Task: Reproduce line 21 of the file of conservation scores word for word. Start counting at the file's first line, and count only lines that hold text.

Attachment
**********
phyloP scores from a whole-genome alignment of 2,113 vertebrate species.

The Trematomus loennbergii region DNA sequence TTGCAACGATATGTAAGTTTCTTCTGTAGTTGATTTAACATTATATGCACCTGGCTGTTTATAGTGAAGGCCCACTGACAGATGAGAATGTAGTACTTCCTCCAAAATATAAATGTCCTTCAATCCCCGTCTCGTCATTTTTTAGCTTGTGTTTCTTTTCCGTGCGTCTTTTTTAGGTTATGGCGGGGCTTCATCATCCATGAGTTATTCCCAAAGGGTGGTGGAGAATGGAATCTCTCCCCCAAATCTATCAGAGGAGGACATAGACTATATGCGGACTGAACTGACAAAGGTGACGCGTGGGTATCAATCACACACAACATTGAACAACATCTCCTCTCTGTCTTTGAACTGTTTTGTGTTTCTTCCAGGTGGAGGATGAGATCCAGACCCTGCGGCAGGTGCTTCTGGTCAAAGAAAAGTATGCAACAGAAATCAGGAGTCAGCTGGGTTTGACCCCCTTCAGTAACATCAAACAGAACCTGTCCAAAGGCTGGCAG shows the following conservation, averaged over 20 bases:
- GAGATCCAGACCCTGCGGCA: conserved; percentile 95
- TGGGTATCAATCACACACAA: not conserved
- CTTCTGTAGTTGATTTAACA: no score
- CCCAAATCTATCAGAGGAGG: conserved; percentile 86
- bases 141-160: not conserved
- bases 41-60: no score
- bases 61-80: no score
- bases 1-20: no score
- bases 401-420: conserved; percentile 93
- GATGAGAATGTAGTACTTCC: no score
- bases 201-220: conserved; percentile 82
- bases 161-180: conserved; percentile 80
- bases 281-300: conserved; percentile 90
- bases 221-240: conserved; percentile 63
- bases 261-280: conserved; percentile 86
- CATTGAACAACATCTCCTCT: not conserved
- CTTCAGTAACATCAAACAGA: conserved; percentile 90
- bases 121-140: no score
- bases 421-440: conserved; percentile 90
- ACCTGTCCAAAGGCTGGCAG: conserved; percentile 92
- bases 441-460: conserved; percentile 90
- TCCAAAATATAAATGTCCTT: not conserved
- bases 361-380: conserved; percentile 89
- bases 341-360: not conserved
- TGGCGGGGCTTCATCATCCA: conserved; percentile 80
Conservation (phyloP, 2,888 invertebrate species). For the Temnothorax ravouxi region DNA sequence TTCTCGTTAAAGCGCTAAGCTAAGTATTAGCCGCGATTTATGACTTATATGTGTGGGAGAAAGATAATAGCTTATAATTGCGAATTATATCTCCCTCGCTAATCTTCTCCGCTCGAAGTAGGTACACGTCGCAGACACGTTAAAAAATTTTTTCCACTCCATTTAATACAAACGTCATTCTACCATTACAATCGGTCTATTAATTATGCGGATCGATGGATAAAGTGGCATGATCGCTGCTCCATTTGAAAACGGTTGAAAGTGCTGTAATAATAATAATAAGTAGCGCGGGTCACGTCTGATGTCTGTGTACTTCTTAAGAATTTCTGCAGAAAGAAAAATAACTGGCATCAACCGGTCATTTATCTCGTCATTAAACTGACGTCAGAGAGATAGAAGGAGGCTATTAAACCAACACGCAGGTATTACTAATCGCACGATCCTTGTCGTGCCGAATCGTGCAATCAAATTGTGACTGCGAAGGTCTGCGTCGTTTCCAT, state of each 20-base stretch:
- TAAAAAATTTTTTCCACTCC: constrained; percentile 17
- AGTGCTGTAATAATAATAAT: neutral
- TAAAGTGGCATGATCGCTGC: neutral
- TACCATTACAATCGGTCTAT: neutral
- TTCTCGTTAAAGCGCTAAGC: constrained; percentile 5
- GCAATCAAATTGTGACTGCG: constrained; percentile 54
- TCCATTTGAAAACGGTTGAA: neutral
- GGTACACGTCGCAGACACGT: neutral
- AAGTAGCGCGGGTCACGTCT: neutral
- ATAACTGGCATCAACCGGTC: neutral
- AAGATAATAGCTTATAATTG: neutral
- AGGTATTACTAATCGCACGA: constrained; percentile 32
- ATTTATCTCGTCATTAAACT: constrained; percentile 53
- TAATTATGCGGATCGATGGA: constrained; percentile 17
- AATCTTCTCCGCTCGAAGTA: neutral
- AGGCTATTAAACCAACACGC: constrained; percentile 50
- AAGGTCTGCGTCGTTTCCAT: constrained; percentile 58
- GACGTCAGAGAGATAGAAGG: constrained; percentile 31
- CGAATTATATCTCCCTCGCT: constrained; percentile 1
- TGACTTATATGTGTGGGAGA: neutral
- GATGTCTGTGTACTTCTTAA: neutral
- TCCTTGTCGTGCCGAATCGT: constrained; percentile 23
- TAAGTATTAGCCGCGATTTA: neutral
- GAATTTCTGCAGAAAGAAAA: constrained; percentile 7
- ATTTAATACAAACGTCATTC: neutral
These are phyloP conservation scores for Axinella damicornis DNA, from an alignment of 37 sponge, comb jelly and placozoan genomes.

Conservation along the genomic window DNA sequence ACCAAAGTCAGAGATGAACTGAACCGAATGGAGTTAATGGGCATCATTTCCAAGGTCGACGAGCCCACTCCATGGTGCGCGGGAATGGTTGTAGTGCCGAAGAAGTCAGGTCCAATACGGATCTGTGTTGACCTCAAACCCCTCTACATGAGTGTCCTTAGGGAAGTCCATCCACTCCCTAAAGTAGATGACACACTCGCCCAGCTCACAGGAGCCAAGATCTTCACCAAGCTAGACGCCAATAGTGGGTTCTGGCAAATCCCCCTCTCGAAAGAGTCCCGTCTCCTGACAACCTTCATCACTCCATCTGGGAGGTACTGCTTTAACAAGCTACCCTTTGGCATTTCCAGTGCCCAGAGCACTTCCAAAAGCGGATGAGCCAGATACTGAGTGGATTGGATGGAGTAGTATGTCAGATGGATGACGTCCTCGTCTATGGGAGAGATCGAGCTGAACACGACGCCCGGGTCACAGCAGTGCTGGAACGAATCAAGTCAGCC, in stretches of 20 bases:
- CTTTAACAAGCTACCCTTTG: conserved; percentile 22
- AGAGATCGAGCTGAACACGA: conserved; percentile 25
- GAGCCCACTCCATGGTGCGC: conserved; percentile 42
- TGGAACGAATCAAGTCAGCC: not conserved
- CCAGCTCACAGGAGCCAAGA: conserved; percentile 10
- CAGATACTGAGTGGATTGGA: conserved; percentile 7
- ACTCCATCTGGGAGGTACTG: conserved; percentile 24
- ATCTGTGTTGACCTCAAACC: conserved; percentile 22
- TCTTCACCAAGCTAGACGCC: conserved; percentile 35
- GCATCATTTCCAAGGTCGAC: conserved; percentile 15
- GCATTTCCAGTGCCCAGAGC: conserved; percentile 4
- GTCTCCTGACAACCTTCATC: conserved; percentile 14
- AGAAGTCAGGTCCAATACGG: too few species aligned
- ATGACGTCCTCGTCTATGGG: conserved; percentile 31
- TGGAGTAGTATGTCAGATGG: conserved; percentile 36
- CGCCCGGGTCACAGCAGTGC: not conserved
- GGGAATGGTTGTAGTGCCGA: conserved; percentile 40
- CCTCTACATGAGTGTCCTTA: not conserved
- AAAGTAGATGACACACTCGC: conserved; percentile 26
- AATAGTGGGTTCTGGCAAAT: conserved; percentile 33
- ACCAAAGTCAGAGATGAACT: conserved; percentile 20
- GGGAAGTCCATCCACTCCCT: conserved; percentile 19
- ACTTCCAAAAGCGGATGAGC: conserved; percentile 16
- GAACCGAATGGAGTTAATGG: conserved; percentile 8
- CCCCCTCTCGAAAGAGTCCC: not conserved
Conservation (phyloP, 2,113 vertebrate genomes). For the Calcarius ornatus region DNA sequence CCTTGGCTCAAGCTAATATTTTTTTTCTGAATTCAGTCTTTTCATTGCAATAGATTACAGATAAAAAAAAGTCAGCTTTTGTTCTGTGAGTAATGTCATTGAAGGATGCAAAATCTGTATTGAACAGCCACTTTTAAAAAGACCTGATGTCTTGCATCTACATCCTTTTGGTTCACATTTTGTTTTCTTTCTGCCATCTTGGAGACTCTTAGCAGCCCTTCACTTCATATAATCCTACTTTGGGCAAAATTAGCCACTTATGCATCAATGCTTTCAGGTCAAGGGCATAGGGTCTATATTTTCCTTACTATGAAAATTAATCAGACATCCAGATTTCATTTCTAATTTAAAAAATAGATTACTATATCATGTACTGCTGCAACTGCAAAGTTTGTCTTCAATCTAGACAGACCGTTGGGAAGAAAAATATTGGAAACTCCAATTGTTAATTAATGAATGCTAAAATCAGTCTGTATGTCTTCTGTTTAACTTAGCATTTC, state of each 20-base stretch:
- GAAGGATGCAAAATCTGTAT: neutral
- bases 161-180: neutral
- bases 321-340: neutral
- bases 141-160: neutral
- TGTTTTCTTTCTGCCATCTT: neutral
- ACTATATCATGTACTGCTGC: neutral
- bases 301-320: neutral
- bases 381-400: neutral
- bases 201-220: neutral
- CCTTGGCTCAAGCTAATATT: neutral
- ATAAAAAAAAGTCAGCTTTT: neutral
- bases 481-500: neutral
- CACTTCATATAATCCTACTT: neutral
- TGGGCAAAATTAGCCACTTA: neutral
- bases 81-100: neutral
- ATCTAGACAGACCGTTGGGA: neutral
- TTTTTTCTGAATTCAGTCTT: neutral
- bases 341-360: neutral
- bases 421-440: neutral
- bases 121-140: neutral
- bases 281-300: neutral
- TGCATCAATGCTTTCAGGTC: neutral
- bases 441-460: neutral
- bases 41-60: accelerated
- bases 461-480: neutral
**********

- bases 421-440: conserved; percentile 90